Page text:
It is one of three indoor football stadiums currently in use in the Big Sky Conference, along with the Kibbie Dome and Walkup Skydome. During the final six seasons of Idaho's absence from Big Sky football (2012–2017), the Alerus Center at the University of North Dakota in Grand Forks was another indoor stadium used in Big Sky football, but UND left the Big Sky after the 2017 football season for the Missouri Valley Football Conference, home to three other football programs that play in domes (North Dakota State, Northern Iowa, and South Dakota).

Holt Arena features 194,400 square feet (18,060 m2) of floor space; the building is recessed twenty feet (6 m) below grade and rises 89 feet (27 m) above grade at its highest point.[12]

Holt Arena hosted the 2018 convention of the Idaho Republican Party in late June.[27]

See also edit

References edit

  1. ^ Idaho State Bengals | Holt Arena, (accessed 4 September 2013)
  2. ^ a b c "'Mini-Dome' just first of new Big Sky stadia". Spokesman-Review. (Spokane, Washington). Associated Press. September 13, 1970. p. 10, fb.
  3. ^ a b c Checketts, Brent (February 19, 1970). "Pocatello's Mini-Dome Serves Maxi-Purpose". Deseret News. (Salt Lake City, Utah). p. B-14.
  4. ^ a b c d e f g Ferguson, George (May 12, 1970). "Idaho State: What a Mini!". Deseret News. (Salt Lake City, Utah). p. C-1.
  5. ^ 1634–1699: McCusker, J. J. (1997). How Much Is That in Real Money? A Historical Price Index for Use as a Deflator of Money Values in the Economy of the United States: Addenda et Corrigenda (PDF). American Antiquarian Society. 1700–1799: McCusker, J. J. (1992). How Much Is That in Real Money? A Historical Price Index for Use as a Deflator of Money Values in the Economy of the United States (PDF). American Antiquarian Society. 1800–present: Federal Reserve Bank of Minneapolis. "Consumer Price Index (estimate) 1800–". Retrieved February 29, 2024.
  6. ^ a b "Spring game will open ISU dome". Lewiston Morning Tribune. (Idaho). Associated Press. May 9, 1970. p. 12.
  7. ^ USGS topographic map of Holt Arena. MSR Maps. Accessed 6 January 2008.
  8. ^ "Decision Likely Next Week on Dome Name". Idaho State Journal. Pocatello, Idaho. October 31, 1969. p. 2. Retrieved February 2, 2019 – via
  9. ^ "Idaho rivalry flares anew at Spud Bowl". Spokesman-Review. (Spokane, Washington). November 16, 1963. p. 8.
  10. ^ Missildine, Harry (January 9, 1989). "Dubby started some things". Spokesman-Review. (Spokane, Washington). p. 13.
  11. ^ "Idaho State icon Dubby Holt dies". Spokesman-Review. (Spokane, Washington). January 9, 2007. p. C1.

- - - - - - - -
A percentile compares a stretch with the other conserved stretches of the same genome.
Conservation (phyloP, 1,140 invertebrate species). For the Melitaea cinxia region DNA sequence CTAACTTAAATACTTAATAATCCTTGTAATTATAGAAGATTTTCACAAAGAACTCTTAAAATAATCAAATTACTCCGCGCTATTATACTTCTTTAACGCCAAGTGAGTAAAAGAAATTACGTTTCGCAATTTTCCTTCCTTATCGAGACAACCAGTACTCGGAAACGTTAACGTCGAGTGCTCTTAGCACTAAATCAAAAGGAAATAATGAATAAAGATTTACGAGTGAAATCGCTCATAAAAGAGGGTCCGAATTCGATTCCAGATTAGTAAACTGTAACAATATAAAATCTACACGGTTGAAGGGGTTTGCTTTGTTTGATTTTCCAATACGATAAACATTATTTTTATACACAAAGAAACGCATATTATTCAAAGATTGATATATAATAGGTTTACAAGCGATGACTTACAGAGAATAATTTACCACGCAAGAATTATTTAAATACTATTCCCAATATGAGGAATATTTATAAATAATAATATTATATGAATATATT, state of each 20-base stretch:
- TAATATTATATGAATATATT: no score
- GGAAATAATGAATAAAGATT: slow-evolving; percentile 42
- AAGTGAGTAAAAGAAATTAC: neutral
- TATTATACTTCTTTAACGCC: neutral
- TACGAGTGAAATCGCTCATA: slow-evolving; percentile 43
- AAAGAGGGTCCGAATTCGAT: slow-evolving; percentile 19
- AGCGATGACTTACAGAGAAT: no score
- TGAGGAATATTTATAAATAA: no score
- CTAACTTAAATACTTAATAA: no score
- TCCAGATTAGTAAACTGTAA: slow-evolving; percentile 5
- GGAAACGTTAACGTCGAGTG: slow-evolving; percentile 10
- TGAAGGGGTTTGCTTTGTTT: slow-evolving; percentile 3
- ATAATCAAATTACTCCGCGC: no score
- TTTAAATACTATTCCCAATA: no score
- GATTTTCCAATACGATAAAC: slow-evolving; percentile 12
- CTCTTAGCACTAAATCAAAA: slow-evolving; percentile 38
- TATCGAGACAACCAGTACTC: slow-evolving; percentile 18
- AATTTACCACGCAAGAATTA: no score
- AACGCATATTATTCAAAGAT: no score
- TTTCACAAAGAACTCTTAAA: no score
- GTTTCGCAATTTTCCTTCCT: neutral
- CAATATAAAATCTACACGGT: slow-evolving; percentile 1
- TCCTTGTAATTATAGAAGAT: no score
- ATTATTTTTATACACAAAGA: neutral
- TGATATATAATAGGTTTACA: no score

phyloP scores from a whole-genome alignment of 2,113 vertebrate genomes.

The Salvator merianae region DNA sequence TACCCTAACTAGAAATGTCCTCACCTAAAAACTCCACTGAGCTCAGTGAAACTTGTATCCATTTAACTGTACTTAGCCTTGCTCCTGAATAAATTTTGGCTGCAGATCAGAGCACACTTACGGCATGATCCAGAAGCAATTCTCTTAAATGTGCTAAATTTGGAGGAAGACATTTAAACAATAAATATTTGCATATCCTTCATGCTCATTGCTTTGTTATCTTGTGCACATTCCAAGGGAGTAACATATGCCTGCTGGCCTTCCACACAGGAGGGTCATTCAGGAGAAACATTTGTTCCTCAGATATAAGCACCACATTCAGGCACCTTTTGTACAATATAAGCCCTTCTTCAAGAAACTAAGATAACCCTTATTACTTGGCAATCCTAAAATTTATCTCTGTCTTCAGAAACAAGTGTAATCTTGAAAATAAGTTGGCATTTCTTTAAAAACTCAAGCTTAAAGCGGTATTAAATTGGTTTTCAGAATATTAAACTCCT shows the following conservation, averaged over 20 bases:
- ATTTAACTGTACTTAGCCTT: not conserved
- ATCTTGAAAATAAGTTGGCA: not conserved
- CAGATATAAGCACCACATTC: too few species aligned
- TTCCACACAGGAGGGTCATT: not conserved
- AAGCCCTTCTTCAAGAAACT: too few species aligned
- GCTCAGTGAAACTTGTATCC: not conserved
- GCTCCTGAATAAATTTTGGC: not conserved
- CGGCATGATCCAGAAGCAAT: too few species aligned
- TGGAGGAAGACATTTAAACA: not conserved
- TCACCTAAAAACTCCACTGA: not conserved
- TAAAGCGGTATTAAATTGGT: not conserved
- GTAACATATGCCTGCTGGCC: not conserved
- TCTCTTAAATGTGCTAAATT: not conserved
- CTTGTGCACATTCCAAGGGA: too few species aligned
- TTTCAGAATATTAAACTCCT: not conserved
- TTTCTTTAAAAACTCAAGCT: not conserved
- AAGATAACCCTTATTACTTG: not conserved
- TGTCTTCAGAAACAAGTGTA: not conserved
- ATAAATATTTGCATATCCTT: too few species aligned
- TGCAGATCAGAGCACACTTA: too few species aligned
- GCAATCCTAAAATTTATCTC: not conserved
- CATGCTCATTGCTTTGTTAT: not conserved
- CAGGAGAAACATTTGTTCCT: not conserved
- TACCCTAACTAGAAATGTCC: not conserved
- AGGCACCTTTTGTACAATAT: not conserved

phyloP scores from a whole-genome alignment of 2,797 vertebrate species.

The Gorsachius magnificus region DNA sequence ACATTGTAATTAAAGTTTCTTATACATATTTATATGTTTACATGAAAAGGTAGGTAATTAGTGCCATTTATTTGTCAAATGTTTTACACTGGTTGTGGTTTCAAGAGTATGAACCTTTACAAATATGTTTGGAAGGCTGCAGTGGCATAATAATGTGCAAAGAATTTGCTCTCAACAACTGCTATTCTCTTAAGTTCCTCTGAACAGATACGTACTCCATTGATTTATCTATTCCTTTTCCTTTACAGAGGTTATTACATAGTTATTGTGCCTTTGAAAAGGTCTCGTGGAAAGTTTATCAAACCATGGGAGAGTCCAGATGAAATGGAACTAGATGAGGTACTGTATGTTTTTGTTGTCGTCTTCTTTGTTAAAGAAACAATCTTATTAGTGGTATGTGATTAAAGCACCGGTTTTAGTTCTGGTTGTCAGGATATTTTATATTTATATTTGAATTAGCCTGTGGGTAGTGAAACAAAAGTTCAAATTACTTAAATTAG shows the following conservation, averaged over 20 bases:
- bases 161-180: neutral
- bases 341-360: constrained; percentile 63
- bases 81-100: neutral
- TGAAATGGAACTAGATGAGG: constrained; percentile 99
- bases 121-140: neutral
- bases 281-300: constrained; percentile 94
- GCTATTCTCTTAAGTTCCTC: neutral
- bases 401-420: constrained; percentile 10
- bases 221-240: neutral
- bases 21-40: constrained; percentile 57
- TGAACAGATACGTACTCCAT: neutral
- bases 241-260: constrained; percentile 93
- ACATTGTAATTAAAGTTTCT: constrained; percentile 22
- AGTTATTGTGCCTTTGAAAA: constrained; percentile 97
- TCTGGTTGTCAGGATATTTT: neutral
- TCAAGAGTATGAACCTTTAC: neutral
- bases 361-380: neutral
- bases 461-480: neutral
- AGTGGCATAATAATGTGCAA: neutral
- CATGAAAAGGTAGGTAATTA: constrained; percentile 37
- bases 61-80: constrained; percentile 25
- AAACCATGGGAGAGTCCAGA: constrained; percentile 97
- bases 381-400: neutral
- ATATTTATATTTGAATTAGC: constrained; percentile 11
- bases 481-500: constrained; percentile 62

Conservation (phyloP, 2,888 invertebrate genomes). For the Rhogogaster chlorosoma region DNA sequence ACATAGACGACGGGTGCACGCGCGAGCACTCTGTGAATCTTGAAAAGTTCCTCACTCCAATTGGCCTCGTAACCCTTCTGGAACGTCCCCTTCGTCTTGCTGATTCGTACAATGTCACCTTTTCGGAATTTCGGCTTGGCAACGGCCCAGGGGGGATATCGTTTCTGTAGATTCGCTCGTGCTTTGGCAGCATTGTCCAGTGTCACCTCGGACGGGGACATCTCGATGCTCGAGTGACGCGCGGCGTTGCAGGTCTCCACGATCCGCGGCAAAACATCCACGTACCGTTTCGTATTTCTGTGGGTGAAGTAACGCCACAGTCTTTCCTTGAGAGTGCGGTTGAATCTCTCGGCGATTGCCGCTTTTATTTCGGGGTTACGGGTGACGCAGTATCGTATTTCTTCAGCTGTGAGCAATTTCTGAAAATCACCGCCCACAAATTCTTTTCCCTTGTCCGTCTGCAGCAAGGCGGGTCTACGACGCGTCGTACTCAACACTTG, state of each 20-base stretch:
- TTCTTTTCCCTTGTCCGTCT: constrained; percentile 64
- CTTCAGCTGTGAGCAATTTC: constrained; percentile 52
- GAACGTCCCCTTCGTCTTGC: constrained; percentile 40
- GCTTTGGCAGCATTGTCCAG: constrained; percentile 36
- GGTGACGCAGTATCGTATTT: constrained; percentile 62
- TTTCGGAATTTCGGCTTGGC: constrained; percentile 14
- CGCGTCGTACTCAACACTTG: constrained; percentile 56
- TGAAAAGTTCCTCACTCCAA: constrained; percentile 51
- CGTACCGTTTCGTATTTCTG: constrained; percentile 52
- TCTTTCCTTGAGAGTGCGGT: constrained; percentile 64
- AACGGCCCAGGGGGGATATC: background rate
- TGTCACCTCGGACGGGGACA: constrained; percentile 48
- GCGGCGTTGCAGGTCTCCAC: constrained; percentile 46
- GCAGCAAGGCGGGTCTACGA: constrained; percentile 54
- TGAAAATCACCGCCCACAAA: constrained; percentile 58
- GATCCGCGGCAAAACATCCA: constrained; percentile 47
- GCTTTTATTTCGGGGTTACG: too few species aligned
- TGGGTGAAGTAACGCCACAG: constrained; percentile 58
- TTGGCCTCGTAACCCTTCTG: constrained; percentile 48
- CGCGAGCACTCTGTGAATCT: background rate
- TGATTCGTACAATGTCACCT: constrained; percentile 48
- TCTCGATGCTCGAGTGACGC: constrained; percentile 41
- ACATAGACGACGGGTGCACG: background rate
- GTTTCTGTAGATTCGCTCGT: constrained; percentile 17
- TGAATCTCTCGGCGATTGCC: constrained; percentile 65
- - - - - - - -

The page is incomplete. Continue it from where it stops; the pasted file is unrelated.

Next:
12. ^ a b Holt Arena Archived 2009-11-06 at the Wayback Machine, Idaho Public Television. (accessed 4 September 2013)
  13. ^ "ISU students vote on site". Spokane Daily Chronicle. (Washington). Associated Press. January 11, 1968. p. 21.
  14. ^ "Idaho students vote to build domed stadium". Miami News. Associated Press. January 13, 1968. p. 3B.
  15. ^ Facilities - Idaho State University Bengals Archived 2007-10-11 at the Wayback Machine Accessed 6 January 2008
  16. ^ "Astrodome Hit With Code Violations". Archived from the original on 2008-07-22. Retrieved 2008-07-18.
  17. ^ - Hellas Construction to Install New Holt Arena Turf - 2011-06-02 - accessed 2011-09-22
  18. ^ "Holt Arena to Undergo Major Renovation Project". Idaho State University. Retrieved 2021-11-12.
  19. ^ "In Partnership With ICCU, ISU Athletics Announces Landmark Contribution To Rename Holt Arena". (Press release). January 9, 2024. Retrieved January 10, 2024.
  20. ^ "Gonzaga, Montana State in tough but not without chances". Spokesman-Review. (Spokane, Washington). March 4, 1977. p. 31.
  21. ^ Missildine, Harry (March 6, 1977). "Idaho State dumps Weber, earns title and NCAA berth". Spokesman-Review. (Spokane, Washington). p. D2.
  22. ^ "NCAA pairings". Milwaukee Sentinel. March 12, 1977. p. 2, part 2.
  23. ^ McDermott, Barry (March 21, 1977). "The Sixteen Sweetest Fight For A Kiss". Sports Illustrated. p. 28.
  24. ^ Benson, Lee (March 18, 1977). "Utes fall short, Idaho State stuns UCLA". Deseret News. (Salt Lake City, Utah). p. 6B.
  25. ^ "Amazin' Bengals knock out UCLA". Spokesman-Review. (Spokane, Washington). Associated Press. March 18, 1977. p. 29.
  26. ^ "Hoop scores: Idaho". Spokane Daily Chronicle. (Washington). Associated Press. March 12, 1977. p. 11.
  27. ^ "Hotel Information". Archived from the original on April 17, 2018. Retrieved April 25, 2018 – via Wayback Machine.

External links edit

Preceded by Host of the NCAA Division I-AA National Championship Game
Succeeded by